That’s it for procedural stuff; we thus return to Ruiz, and his client’s desire for the appointment of another lawyer with a background in capital cases.
Before Ruiz can begin, Judge Pohl reminds the lawyer that, during arraignment, al-Hawsawi did not indicate any desire for additional counsel, learned or no. Is al-Hawaswi now prepared to tell the court, from his own mouth, that he wants another lawyer? If he isn’t, the court says, then the issue isn’t ripe. Ruiz notes that if al-Hawsawi indeed will speak, the question of secrecy comes into play: the defense did not file any warning regarding the possibility that al-Hawsawi might reveal classified information. For his part, Judge Pohl disputes the relevance of the classified information rules, when the sole question is whether, in fact, al-Hawsawi wants another lawyer appointed and can convey his wish to the court. Ruiz confers with his client a bit. It turns out al-Hawsawi will tell Judge Pohel what he wants, lawyer-wise.
The accused doesn’t recall the court’s questions, at arraignment, regarding the right to counsel. For that reason, Judge Pohl summarizes the right once more, while pausing intermittently to ask whether al-Hawsawi has understood. With that out of the way, al-Hawsawi names the lawyers he wants: Ruiz and another person, Learned Counsel David Ruhnke. Regarding the latter, Ruiz points out that the Convening Authority has denied his request to add Ruhnke to the defense team; that the commission has discretion to appoint counsel who are experienced in capital cases; and that in the civilian context, multiple learned counsels are appointed in complex capital matters. Judge Pohl is curious: is this about the need for capital-case expertise, or about the need for more staffing? Ruiz acknowledges that he has “support counsel” available to him—people who perform discrete research, writing, and other tasks—but says al-Hawsawi needs a full-time death penalty lawyer. Can the latter do discrete stuff, too? Sure. But typical staff lawyers aren’t experienced in capital cases, and aren’t assigned to al-Hawsawi alone. Judge Pohl responds with a procedural question: If I rule for you, can I order the appointment of another capital lawyer, or of Mr. Ruhnke specifically? The latter, says Ruiz.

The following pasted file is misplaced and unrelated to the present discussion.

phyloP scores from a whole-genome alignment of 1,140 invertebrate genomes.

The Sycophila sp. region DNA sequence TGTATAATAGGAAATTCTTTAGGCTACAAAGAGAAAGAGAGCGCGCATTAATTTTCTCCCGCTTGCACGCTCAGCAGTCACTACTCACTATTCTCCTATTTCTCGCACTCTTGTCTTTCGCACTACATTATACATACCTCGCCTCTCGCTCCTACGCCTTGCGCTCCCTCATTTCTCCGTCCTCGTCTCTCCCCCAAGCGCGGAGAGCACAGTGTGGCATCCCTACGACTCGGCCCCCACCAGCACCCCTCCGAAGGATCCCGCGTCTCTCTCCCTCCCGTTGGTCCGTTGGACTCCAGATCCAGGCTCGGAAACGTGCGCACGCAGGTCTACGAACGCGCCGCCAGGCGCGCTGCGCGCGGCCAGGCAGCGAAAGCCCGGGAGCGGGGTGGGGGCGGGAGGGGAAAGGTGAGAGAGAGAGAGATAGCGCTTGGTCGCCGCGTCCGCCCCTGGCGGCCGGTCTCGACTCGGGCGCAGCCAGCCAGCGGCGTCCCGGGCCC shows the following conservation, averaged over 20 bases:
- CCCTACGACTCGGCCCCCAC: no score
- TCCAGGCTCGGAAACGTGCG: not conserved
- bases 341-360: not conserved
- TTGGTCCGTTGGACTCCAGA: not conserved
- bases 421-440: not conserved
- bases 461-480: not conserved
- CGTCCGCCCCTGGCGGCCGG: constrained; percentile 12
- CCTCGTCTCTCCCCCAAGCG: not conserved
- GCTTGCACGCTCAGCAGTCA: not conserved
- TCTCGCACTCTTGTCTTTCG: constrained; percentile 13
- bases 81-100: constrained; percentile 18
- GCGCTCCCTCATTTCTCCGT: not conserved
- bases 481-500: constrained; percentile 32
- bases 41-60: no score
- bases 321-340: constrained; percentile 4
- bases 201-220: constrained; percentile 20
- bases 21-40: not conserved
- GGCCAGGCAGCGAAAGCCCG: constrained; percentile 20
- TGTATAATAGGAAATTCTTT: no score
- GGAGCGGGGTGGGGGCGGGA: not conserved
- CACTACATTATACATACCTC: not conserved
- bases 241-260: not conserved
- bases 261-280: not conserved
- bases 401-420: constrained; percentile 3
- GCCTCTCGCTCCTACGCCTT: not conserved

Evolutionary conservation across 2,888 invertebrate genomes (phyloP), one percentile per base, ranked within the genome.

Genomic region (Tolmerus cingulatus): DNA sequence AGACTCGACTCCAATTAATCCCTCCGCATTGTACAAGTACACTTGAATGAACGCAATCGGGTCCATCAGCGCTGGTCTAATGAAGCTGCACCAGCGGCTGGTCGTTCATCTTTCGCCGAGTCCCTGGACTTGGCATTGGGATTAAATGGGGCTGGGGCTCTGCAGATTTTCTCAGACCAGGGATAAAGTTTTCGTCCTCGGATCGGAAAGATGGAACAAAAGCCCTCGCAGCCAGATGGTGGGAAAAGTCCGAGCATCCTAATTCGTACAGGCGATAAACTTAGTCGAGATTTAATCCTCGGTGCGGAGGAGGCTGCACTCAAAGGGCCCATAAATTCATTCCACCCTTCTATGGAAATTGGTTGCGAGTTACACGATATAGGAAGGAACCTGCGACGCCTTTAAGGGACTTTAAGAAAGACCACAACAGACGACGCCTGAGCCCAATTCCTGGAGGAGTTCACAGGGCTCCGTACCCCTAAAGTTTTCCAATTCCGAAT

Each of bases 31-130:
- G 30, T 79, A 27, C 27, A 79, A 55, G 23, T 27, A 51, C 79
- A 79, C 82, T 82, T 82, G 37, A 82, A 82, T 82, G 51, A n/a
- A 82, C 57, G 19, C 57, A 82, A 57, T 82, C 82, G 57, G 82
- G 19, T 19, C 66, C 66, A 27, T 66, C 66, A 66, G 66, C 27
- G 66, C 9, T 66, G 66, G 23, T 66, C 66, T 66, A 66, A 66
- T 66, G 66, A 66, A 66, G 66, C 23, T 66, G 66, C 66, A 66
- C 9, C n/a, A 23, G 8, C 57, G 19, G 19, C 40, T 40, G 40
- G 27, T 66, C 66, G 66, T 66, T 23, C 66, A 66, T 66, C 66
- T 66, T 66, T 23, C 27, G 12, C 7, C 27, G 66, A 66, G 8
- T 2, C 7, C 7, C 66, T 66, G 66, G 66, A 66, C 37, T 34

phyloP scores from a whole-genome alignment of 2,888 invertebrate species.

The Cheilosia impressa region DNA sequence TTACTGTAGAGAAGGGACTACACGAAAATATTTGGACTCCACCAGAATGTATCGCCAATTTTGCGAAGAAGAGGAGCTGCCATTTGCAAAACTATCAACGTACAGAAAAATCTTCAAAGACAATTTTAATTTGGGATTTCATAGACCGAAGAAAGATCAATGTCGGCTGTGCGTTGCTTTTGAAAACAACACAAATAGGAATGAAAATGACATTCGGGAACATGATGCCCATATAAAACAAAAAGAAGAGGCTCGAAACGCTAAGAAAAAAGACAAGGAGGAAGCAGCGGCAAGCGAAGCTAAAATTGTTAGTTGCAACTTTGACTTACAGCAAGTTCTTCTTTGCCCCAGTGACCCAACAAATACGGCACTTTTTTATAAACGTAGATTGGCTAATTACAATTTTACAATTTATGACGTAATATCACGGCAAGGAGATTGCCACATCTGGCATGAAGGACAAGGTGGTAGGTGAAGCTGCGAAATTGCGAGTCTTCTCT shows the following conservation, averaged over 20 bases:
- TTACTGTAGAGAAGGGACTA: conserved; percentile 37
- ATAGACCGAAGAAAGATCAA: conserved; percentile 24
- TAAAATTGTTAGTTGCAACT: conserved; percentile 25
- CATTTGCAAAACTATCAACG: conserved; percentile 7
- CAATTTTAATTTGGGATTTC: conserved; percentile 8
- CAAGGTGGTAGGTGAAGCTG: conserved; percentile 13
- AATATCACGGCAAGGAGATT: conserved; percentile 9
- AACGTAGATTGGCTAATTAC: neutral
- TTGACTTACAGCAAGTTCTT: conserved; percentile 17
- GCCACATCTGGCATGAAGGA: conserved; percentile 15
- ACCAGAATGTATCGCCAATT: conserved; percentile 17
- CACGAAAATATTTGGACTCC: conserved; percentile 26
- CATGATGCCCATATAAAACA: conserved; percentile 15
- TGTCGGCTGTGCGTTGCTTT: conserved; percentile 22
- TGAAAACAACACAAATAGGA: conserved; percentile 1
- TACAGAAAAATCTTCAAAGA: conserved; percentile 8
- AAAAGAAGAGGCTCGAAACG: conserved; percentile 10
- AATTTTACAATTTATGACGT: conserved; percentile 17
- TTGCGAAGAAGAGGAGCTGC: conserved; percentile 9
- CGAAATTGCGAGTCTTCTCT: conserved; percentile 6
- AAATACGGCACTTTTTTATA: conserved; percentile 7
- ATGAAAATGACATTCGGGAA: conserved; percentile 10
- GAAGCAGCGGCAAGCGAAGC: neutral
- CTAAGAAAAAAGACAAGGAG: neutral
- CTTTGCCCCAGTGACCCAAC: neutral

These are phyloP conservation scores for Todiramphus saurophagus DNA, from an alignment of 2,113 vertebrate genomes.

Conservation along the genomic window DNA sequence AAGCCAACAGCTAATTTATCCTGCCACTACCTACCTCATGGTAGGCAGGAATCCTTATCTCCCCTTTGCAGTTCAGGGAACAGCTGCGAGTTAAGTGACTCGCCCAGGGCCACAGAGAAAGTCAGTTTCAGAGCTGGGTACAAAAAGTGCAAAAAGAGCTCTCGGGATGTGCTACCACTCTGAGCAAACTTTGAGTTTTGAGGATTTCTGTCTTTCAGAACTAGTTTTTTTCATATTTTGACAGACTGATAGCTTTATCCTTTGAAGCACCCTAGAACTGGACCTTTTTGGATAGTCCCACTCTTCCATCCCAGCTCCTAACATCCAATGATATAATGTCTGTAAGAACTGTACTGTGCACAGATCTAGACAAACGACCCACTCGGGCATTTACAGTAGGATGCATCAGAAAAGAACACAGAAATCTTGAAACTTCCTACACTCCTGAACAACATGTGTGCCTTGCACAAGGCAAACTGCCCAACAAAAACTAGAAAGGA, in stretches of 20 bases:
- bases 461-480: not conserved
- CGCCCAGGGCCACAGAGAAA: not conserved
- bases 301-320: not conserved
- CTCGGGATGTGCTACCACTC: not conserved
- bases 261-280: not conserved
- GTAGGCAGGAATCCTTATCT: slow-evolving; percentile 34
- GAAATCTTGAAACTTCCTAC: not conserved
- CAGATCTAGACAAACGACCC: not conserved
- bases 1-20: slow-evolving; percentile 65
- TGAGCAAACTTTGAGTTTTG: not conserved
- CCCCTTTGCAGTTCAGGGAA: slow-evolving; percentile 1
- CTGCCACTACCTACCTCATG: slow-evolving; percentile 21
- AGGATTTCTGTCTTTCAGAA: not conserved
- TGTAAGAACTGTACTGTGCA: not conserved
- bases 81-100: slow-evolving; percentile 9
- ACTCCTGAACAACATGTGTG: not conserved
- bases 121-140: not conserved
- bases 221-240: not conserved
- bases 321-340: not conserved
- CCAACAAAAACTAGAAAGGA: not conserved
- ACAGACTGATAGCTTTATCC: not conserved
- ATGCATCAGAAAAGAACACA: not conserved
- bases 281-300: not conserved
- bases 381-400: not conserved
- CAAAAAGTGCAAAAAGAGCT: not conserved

Robert Swann, a lawyer for the prosecution wants to add a few words. The first few have to do with the pertinent legal authorities, which he reads aloud. He then proceeds to defend the Convening Authority’s determination that Ruiz alone sufficed to defend al-Hawsawi as Learned Counsel. There’s no requirement that two Learned Counsels must be appointed. There’s instructive authority, sure—like ABA Guidelines in Capital Cases—but these don’t bind the commission at all. Indeed, Swann doesn’t think the commission has discretion to order the appointment of additional learned counsel. (This strikes Judge Pohl as incompatible with the government’s brief, which said the court had such discretion. Swann then chucks the brief, and reiterates that Judge Pohl lacks the power to appoint Ruhnke to the case.) And, Swann says, the defense has asked for five attorneys to assist Ruiz with al-Hawsawi’s case: the call for an additional Learned Counsel thus appears to be premature. In any case, the defense has plenty of resources, including backup lawyers—indeed, that is what led the Convening Authority to deny Ruiz’s request initially. The mention of discretion prompts a question from Judge Pohl: If Congress wanted to deprive me of discretion to appoint an additional Learned Counsel, why didn’t it say so? The prosecutor fumbles a bit, but again points to the availability of sufficient resources to the defense.
The court thus brings our first motion to close, by taking the request under advisement. We pause, as per usual, to deal with technical stuff. James Connell want the English translation broadcasted over the courtroom’s loudspeakers. His client, Ali Abdul Aziz Ali, can’t hear the English translation very well. That option doesn’t seem to be available, but the judge says that—provided the accused agrees to behave—he can move a bit closer.
David Nevin, attorney for Khalid Sheikh Mohammed, also has a tiny, tiny request: he wants to leave the courtroom for a bit, while the proceedings continue. That’s okay by Judge Pohl. We’re in a brief recess.